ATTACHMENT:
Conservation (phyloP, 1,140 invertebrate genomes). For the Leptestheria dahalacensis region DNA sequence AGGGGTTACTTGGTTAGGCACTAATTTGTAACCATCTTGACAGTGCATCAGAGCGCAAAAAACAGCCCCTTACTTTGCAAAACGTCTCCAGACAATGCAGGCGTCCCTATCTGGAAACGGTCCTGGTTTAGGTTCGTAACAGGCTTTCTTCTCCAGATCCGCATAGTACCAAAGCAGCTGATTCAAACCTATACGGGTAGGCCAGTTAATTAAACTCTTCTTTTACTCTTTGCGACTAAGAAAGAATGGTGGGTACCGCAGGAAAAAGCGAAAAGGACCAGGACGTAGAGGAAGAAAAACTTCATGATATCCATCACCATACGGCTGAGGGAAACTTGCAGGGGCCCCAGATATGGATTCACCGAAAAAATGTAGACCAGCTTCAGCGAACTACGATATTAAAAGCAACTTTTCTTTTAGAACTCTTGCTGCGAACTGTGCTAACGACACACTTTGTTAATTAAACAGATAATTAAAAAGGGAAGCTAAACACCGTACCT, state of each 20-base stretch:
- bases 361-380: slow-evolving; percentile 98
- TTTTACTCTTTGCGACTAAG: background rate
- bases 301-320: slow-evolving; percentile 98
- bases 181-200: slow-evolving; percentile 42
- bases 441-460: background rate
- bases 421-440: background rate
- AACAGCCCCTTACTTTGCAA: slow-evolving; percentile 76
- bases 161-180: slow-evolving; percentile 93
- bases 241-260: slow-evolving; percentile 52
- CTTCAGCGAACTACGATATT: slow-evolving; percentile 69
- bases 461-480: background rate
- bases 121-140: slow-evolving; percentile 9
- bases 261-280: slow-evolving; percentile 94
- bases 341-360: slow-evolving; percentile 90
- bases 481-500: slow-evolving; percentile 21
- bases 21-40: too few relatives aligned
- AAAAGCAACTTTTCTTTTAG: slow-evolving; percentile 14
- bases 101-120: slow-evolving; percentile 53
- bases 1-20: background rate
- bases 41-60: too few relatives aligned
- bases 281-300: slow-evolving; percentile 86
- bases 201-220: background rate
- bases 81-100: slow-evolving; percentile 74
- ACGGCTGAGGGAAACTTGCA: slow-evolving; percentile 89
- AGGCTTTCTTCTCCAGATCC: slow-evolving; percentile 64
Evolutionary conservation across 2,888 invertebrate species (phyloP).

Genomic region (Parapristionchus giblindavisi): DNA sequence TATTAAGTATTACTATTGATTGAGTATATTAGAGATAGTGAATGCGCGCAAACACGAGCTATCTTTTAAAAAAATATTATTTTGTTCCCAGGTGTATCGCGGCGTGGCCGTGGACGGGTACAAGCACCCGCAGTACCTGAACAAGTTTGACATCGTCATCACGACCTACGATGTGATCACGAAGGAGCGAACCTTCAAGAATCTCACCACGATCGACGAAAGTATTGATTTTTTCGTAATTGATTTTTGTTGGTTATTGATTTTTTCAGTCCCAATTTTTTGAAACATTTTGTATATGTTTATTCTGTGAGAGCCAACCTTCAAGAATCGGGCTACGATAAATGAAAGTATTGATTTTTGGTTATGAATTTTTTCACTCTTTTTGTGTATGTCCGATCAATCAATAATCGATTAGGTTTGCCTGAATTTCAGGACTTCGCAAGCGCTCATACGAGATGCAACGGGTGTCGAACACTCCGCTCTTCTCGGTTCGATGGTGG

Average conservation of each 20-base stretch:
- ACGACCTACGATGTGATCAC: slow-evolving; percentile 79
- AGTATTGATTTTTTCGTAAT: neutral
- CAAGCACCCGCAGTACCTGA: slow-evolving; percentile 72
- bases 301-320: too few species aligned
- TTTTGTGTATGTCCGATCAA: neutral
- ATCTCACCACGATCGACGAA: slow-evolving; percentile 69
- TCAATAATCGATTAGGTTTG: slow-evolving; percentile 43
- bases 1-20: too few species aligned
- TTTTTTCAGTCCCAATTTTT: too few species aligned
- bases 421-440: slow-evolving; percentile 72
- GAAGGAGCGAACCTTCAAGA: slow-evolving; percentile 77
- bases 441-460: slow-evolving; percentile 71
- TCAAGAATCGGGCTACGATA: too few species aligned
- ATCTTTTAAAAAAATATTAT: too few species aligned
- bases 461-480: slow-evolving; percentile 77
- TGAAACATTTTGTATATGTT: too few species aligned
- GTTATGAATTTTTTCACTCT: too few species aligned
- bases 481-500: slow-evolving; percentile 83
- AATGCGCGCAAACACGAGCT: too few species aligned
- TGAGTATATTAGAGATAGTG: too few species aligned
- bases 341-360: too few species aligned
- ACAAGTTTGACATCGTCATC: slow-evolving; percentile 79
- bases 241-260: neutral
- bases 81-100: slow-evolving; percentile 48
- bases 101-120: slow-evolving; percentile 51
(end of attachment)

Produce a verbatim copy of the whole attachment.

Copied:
Conservation (phyloP, 1,140 invertebrate genomes). For the Leptestheria dahalacensis region DNA sequence AGGGGTTACTTGGTTAGGCACTAATTTGTAACCATCTTGACAGTGCATCAGAGCGCAAAAAACAGCCCCTTACTTTGCAAAACGTCTCCAGACAATGCAGGCGTCCCTATCTGGAAACGGTCCTGGTTTAGGTTCGTAACAGGCTTTCTTCTCCAGATCCGCATAGTACCAAAGCAGCTGATTCAAACCTATACGGGTAGGCCAGTTAATTAAACTCTTCTTTTACTCTTTGCGACTAAGAAAGAATGGTGGGTACCGCAGGAAAAAGCGAAAAGGACCAGGACGTAGAGGAAGAAAAACTTCATGATATCCATCACCATACGGCTGAGGGAAACTTGCAGGGGCCCCAGATATGGATTCACCGAAAAAATGTAGACCAGCTTCAGCGAACTACGATATTAAAAGCAACTTTTCTTTTAGAACTCTTGCTGCGAACTGTGCTAACGACACACTTTGTTAATTAAACAGATAATTAAAAAGGGAAGCTAAACACCGTACCT, state of each 20-base stretch:
- bases 361-380: slow-evolving; percentile 98
- TTTTACTCTTTGCGACTAAG: background rate
- bases 301-320: slow-evolving; percentile 98
- bases 181-200: slow-evolving; percentile 42
- bases 441-460: background rate
- bases 421-440: background rate
- AACAGCCCCTTACTTTGCAA: slow-evolving; percentile 76
- bases 161-180: slow-evolving; percentile 93
- bases 241-260: slow-evolving; percentile 52
- CTTCAGCGAACTACGATATT: slow-evolving; percentile 69
- bases 461-480: background rate
- bases 121-140: slow-evolving; percentile 9
- bases 261-280: slow-evolving; percentile 94
- bases 341-360: slow-evolving; percentile 90
- bases 481-500: slow-evolving; percentile 21
- bases 21-40: too few relatives aligned
- AAAAGCAACTTTTCTTTTAG: slow-evolving; percentile 14
- bases 101-120: slow-evolving; percentile 53
- bases 1-20: background rate
- bases 41-60: too few relatives aligned
- bases 281-300: slow-evolving; percentile 86
- bases 201-220: background rate
- bases 81-100: slow-evolving; percentile 74
- ACGGCTGAGGGAAACTTGCA: slow-evolving; percentile 89
- AGGCTTTCTTCTCCAGATCC: slow-evolving; percentile 64
Evolutionary conservation across 2,888 invertebrate species (phyloP).

Genomic region (Parapristionchus giblindavisi): DNA sequence TATTAAGTATTACTATTGATTGAGTATATTAGAGATAGTGAATGCGCGCAAACACGAGCTATCTTTTAAAAAAATATTATTTTGTTCCCAGGTGTATCGCGGCGTGGCCGTGGACGGGTACAAGCACCCGCAGTACCTGAACAAGTTTGACATCGTCATCACGACCTACGATGTGATCACGAAGGAGCGAACCTTCAAGAATCTCACCACGATCGACGAAAGTATTGATTTTTTCGTAATTGATTTTTGTTGGTTATTGATTTTTTCAGTCCCAATTTTTTGAAACATTTTGTATATGTTTATTCTGTGAGAGCCAACCTTCAAGAATCGGGCTACGATAAATGAAAGTATTGATTTTTGGTTATGAATTTTTTCACTCTTTTTGTGTATGTCCGATCAATCAATAATCGATTAGGTTTGCCTGAATTTCAGGACTTCGCAAGCGCTCATACGAGATGCAACGGGTGTCGAACACTCCGCTCTTCTCGGTTCGATGGTGG

Average conservation of each 20-base stretch:
- ACGACCTACGATGTGATCAC: slow-evolving; percentile 79
- AGTATTGATTTTTTCGTAAT: neutral
- CAAGCACCCGCAGTACCTGA: slow-evolving; percentile 72
- bases 301-320: too few species aligned
- TTTTGTGTATGTCCGATCAA: neutral
- ATCTCACCACGATCGACGAA: slow-evolving; percentile 69
- TCAATAATCGATTAGGTTTG: slow-evolving; percentile 43
- bases 1-20: too few species aligned
- TTTTTTCAGTCCCAATTTTT: too few species aligned
- bases 421-440: slow-evolving; percentile 72
- GAAGGAGCGAACCTTCAAGA: slow-evolving; percentile 77
- bases 441-460: slow-evolving; percentile 71
- TCAAGAATCGGGCTACGATA: too few species aligned
- ATCTTTTAAAAAAATATTAT: too few species aligned
- bases 461-480: slow-evolving; percentile 77
- TGAAACATTTTGTATATGTT: too few species aligned
- GTTATGAATTTTTTCACTCT: too few species aligned
- bases 481-500: slow-evolving; percentile 83
- AATGCGCGCAAACACGAGCT: too few species aligned
- TGAGTATATTAGAGATAGTG: too few species aligned
- bases 341-360: too few species aligned
- ACAAGTTTGACATCGTCATC: slow-evolving; percentile 79
- bases 241-260: neutral
- bases 81-100: slow-evolving; percentile 48
- bases 101-120: slow-evolving; percentile 51